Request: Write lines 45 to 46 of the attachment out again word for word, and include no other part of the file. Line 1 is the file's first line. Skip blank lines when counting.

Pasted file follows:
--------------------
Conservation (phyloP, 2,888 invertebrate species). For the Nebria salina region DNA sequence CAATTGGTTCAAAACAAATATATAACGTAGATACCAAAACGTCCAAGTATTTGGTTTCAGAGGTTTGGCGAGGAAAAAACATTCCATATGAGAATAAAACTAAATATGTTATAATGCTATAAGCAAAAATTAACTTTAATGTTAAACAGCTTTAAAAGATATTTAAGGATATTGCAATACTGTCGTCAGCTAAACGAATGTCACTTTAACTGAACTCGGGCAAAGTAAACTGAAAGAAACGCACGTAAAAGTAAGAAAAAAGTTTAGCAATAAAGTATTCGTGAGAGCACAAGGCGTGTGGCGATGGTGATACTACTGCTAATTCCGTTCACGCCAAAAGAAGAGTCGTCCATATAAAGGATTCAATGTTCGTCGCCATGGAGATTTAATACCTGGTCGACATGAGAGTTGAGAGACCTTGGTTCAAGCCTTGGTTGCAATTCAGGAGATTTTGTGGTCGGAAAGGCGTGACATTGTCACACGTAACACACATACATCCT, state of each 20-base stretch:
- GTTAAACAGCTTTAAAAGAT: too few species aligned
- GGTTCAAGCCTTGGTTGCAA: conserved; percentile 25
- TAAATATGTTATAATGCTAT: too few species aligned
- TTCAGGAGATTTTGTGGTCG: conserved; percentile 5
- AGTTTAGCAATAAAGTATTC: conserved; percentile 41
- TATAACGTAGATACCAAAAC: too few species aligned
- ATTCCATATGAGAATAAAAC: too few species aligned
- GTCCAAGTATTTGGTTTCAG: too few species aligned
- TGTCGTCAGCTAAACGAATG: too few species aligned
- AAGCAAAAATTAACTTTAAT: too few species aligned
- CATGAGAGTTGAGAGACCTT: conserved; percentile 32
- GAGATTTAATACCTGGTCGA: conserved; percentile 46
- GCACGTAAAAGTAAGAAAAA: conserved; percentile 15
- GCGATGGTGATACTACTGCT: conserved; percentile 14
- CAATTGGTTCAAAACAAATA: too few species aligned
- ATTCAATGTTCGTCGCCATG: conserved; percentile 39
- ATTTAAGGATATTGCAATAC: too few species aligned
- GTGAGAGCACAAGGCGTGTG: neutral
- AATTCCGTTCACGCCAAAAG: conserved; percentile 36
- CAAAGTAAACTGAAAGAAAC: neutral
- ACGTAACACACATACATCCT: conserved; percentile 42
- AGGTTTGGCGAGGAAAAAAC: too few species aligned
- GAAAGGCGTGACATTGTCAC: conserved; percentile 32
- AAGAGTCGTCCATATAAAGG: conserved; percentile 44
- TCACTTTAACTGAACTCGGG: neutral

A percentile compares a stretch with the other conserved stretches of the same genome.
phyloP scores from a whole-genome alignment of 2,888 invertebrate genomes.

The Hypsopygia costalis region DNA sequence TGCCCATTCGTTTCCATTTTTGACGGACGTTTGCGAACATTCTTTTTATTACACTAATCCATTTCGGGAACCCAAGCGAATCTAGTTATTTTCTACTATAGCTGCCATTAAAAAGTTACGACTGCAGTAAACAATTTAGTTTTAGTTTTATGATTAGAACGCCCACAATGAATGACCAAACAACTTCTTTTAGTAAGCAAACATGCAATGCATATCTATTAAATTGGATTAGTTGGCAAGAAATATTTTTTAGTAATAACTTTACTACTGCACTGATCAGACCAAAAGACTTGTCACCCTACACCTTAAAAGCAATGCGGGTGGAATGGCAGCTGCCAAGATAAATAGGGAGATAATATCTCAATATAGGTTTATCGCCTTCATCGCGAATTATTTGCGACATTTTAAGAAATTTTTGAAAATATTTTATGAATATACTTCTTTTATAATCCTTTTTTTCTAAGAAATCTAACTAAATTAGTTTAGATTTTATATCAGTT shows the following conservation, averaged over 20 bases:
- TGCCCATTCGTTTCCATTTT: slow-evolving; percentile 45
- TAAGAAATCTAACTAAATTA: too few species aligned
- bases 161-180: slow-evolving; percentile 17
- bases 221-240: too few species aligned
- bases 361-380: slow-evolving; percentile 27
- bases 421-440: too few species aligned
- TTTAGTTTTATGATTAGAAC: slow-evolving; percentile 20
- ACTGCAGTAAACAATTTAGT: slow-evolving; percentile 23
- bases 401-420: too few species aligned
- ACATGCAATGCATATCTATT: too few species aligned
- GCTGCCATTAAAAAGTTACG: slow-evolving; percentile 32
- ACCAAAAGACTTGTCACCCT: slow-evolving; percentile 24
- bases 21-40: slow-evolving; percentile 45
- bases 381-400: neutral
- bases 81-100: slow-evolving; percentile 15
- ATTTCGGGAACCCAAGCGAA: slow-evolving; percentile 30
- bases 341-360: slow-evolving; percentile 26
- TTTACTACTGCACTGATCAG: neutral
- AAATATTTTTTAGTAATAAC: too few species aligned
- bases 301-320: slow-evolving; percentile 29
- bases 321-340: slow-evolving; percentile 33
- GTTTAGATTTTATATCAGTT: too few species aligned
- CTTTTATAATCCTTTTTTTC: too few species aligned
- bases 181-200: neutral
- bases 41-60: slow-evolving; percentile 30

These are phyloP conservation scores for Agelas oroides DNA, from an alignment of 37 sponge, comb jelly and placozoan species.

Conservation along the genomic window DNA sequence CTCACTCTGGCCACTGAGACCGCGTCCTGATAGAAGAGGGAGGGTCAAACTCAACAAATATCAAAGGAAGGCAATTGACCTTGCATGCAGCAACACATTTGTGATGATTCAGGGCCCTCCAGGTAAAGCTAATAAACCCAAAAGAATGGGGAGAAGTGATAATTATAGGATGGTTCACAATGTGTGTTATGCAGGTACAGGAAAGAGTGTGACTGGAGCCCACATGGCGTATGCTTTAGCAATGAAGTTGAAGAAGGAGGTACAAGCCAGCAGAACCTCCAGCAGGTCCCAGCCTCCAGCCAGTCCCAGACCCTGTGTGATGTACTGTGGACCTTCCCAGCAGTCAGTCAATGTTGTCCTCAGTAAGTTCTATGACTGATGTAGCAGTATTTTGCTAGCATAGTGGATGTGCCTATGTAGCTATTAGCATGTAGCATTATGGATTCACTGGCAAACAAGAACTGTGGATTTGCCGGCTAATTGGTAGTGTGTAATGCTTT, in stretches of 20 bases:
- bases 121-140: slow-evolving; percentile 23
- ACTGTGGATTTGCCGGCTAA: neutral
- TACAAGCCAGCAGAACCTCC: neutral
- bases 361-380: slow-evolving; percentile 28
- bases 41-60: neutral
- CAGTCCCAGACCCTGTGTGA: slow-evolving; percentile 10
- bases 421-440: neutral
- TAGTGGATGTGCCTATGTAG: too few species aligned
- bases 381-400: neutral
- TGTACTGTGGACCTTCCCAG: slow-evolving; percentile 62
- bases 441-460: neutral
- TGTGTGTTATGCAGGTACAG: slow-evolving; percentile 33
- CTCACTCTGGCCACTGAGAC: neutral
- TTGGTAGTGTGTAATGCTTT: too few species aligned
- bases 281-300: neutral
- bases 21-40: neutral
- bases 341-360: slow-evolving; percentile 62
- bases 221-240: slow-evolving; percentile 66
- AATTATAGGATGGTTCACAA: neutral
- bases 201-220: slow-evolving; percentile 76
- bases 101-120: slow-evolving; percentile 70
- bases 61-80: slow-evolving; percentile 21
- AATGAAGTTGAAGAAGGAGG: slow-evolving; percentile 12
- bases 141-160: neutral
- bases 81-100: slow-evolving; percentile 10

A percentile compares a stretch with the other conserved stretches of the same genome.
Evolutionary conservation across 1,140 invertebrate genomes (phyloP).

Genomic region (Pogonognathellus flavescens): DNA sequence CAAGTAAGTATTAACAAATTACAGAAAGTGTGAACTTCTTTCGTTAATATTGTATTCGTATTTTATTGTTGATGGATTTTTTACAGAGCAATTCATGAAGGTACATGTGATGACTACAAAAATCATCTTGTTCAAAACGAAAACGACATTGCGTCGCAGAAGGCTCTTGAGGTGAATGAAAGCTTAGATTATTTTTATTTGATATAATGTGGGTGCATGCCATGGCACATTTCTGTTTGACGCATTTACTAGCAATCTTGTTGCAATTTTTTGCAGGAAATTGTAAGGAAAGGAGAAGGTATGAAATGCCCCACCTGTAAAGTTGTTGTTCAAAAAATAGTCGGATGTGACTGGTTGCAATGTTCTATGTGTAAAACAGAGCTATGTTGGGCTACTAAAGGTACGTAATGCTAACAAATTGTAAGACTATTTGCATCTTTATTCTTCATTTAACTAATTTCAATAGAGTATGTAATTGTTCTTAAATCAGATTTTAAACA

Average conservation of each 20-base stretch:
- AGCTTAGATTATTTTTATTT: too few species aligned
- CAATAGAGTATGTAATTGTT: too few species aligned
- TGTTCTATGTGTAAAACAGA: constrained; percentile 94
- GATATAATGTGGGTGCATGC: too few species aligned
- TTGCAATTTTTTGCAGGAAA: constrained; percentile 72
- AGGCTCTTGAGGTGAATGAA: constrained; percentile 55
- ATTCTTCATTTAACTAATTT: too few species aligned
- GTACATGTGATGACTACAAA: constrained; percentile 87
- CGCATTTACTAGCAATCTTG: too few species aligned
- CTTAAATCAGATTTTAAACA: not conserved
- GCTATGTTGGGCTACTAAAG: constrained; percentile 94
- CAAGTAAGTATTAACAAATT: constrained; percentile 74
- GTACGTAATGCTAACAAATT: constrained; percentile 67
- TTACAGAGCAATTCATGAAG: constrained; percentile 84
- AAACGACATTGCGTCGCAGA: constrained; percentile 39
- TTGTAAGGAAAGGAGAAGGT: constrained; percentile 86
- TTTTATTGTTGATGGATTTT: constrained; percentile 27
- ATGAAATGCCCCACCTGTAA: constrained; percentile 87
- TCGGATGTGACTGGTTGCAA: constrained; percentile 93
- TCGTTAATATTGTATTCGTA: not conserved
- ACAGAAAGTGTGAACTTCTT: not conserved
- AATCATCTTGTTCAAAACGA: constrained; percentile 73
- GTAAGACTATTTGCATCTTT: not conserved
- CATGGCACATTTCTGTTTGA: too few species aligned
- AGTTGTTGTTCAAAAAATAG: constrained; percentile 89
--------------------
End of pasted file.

- ATTTCGGGAACCCAAGCGAA: slow-evolving; percentile 30
- bases 341-360: slow-evolving; percentile 26